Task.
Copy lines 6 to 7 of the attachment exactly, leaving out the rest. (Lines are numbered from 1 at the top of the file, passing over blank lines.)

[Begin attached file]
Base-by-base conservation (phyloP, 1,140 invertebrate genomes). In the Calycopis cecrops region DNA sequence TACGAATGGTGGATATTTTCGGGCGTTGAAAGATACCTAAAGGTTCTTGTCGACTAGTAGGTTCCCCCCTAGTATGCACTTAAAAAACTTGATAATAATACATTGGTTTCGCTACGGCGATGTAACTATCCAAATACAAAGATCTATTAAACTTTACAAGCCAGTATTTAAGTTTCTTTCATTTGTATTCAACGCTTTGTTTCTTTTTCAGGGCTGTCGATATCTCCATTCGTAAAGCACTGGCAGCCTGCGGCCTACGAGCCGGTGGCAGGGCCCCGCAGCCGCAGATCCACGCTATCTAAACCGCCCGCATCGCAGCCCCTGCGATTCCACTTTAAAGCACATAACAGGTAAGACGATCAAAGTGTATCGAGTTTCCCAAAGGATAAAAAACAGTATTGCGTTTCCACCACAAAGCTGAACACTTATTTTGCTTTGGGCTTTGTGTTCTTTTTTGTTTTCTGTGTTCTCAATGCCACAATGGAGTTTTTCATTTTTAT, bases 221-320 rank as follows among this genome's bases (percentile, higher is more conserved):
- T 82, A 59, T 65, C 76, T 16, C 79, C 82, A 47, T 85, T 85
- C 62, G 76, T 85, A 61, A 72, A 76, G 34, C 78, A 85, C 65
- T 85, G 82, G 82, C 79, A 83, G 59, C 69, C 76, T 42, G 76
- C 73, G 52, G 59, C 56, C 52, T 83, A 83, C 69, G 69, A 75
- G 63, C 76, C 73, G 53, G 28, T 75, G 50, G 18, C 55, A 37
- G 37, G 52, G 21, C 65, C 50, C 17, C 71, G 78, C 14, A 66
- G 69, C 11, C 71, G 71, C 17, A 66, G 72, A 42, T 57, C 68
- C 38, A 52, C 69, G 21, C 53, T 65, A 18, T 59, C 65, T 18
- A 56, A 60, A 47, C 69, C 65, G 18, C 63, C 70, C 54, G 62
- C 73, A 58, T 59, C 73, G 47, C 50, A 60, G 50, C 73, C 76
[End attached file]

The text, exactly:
- G 63, C 76, C 73, G 53, G 28, T 75, G 50, G 18, C 55, A 37
- G 37, G 52, G 21, C 65, C 50, C 17, C 71, G 78, C 14, A 66